This piece typically has a weather resistant outer fabric, so it can be worn over layers during stops/breaks, or in cold situations, higher up on the mountain. 
 

Examples

60g/m2

- Men's Arc'teryx Nuclei FL Jacket     BUY NOW!

- Women's Arc'teryx Nuclei FL Jacket      BUY NOW!

- Men's Arc'teryx Atom LT Jacket      BUY NOW!

- Women's Arc'teryx Atom LT Jacket      BUY NOW!

Warmer options

- Men's Arc'teryx Atom AR     BUY NOW!

- Women's Arc'teryx Atom AR     BUY NOW!

- Men's Patagonia Macro Puff      BUY NOW!

- Women's Patagonia Marco Puff     BUY NOW!

 

Hard-shell Jacket - Rentals Available

 
Alpha FL Jacket Men's Meteor
The Hard-shell is defined as a waterproof piece. This layer gives protection against precipitation and high winds. This jacket should be non-insulated and have a helmet compatible hood. If insulation is needed, it can be worn over one or more of the insulation layers. When sizing this piece, make sure you can fit at least two other layers underneath. For fabric, make sure to choose a jacket with 3-layer construction. These will be the most waterproof, breathable, and durable jackets on the market - a must in the Cascades. The waterproof rating is based on pressure, and the lesser constructed jackets will let water through from simple things like sitting or the pressure of backpack straps when carrying your pack. Gore-tex Pro will offer the best protection against the rain, but it is only really needed if you know you are going out with rain or snow in the forecast. That said, our guides always carry a shell jacket in the mountains, since mountain weather can always change. We want you to be prepared for the worst case scenario.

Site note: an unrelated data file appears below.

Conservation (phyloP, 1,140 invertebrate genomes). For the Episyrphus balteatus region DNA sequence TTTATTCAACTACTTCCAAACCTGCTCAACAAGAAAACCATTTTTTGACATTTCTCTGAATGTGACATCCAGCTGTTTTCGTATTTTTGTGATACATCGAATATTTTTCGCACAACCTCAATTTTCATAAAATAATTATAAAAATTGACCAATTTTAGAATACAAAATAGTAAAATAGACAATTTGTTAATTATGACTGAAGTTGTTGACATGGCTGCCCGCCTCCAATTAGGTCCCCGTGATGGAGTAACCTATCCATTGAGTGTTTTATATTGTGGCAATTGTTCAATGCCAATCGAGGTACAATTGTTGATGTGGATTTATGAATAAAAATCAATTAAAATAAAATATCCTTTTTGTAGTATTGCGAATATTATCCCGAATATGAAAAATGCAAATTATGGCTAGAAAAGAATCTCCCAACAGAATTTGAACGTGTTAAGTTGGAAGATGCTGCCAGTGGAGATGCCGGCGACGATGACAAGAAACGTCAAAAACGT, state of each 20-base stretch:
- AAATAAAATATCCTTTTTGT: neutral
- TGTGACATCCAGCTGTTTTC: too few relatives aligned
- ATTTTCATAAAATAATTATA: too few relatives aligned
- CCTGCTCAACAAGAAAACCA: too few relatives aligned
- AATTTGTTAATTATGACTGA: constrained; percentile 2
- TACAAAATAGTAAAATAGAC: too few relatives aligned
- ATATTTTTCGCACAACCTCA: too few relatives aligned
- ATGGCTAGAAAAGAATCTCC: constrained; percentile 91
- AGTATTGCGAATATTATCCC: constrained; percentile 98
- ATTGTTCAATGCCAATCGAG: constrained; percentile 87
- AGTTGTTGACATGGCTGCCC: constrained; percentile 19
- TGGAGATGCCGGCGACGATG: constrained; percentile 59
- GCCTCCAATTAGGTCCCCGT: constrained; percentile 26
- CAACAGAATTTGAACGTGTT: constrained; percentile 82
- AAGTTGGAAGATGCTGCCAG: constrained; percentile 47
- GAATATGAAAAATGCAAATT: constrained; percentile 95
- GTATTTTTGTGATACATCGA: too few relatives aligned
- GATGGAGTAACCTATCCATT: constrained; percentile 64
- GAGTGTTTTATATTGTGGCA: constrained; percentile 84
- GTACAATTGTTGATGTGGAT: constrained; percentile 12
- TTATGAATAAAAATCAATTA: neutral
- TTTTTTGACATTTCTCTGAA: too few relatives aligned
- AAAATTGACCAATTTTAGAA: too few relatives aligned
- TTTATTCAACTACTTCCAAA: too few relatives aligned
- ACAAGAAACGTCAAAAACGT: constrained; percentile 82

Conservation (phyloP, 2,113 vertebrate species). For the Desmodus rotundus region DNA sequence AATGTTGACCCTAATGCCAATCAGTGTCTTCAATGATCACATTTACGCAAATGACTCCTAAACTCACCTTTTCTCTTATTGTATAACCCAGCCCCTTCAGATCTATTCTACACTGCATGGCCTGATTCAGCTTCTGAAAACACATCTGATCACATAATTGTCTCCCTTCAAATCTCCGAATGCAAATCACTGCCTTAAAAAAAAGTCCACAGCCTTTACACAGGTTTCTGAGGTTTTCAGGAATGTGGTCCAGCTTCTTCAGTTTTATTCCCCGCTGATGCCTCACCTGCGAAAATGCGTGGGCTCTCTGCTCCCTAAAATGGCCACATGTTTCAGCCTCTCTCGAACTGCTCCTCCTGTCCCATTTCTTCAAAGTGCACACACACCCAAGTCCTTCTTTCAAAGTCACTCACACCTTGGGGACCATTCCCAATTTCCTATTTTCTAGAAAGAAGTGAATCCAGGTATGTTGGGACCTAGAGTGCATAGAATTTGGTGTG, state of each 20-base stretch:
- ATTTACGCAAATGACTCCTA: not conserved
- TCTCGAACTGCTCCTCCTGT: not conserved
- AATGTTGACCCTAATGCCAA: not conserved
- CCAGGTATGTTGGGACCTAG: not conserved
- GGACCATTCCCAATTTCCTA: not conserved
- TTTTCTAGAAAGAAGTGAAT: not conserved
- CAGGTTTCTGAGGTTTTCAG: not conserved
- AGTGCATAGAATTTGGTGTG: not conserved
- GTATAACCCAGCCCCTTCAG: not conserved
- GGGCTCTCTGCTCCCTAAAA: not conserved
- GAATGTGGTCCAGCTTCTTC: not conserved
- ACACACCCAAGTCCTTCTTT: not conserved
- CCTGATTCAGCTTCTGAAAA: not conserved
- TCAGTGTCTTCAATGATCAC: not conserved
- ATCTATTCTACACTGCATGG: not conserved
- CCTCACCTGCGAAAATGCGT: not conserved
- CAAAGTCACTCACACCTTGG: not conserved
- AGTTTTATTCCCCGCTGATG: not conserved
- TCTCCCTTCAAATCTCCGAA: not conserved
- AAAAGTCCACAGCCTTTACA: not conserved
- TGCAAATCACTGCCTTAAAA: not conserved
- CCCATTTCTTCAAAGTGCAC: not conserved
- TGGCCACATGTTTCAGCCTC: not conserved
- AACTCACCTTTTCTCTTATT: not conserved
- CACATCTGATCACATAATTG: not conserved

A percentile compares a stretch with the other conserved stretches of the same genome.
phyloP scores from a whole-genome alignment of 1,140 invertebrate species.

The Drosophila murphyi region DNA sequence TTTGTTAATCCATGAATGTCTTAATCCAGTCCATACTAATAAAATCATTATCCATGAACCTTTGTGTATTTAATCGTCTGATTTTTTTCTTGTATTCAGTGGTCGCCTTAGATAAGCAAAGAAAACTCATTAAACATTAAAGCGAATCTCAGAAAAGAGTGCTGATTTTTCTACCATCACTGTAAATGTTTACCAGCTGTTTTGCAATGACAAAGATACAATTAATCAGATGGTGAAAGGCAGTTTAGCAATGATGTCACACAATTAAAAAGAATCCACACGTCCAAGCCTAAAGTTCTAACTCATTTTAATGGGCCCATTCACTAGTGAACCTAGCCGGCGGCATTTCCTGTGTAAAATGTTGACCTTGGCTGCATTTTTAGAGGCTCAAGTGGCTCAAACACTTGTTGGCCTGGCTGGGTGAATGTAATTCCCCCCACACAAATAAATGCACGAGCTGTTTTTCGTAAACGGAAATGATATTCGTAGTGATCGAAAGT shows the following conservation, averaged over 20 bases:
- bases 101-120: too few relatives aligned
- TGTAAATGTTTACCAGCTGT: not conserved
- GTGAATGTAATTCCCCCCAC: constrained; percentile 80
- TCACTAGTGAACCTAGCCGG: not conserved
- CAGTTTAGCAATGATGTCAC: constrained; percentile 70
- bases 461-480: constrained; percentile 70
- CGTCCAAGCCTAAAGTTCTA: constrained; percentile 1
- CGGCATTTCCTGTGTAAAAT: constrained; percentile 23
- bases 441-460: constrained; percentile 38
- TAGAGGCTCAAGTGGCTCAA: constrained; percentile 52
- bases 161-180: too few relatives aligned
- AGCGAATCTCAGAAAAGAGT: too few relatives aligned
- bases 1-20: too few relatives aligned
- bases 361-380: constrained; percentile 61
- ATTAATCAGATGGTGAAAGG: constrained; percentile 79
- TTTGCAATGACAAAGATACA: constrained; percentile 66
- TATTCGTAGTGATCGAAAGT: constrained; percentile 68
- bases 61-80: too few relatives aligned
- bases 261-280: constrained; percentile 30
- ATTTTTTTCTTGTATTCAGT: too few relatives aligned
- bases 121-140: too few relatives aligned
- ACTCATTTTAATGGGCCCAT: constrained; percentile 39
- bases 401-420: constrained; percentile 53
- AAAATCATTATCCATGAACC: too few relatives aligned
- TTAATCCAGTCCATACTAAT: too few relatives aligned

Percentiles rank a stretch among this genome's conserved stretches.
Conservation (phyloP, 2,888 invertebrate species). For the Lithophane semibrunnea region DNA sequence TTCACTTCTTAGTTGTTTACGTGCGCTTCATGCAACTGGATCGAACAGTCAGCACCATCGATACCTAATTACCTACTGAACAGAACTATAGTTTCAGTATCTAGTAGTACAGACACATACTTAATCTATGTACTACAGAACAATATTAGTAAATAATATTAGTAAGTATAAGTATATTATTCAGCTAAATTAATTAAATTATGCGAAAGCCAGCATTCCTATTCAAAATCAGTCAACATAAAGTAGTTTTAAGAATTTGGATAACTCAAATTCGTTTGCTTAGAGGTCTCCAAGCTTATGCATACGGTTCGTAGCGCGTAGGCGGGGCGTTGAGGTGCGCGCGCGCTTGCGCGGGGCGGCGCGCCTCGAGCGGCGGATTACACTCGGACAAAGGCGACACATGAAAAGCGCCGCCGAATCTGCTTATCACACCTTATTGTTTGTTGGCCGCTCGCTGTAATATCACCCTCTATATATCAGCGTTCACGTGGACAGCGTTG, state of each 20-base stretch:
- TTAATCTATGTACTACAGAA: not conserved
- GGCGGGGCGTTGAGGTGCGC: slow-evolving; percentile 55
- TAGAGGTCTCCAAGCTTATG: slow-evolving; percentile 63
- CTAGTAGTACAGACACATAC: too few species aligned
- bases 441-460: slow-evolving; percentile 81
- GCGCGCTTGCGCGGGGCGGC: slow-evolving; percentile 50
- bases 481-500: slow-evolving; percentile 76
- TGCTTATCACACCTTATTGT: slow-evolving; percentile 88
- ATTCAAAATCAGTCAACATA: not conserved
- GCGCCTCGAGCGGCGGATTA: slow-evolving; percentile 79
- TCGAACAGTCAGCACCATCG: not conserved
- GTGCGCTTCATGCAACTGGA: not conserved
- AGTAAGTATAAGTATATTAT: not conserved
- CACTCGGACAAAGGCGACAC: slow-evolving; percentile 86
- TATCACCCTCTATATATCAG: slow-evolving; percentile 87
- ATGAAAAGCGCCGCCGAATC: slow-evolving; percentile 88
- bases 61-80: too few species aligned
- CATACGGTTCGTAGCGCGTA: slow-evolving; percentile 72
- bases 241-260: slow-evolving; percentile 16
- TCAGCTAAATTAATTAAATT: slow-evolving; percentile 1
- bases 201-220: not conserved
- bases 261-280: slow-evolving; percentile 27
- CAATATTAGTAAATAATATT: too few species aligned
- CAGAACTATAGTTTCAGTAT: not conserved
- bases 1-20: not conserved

Examples

- Men's Arc'teryx Alpha FL    BUY NOW!

- Women's Arc'teryx Alpha AR     BUY NOW!

- Men's Patagonia Torrentshell 3L Jacket     BUY NOW!

- Women's Patagonia Torrentshell 3L Jacket     BUY NOW!

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 Lower Body 

Undergarments

Bring 1-2 pairs depending on personal preference for changing. Synthetic or wool only.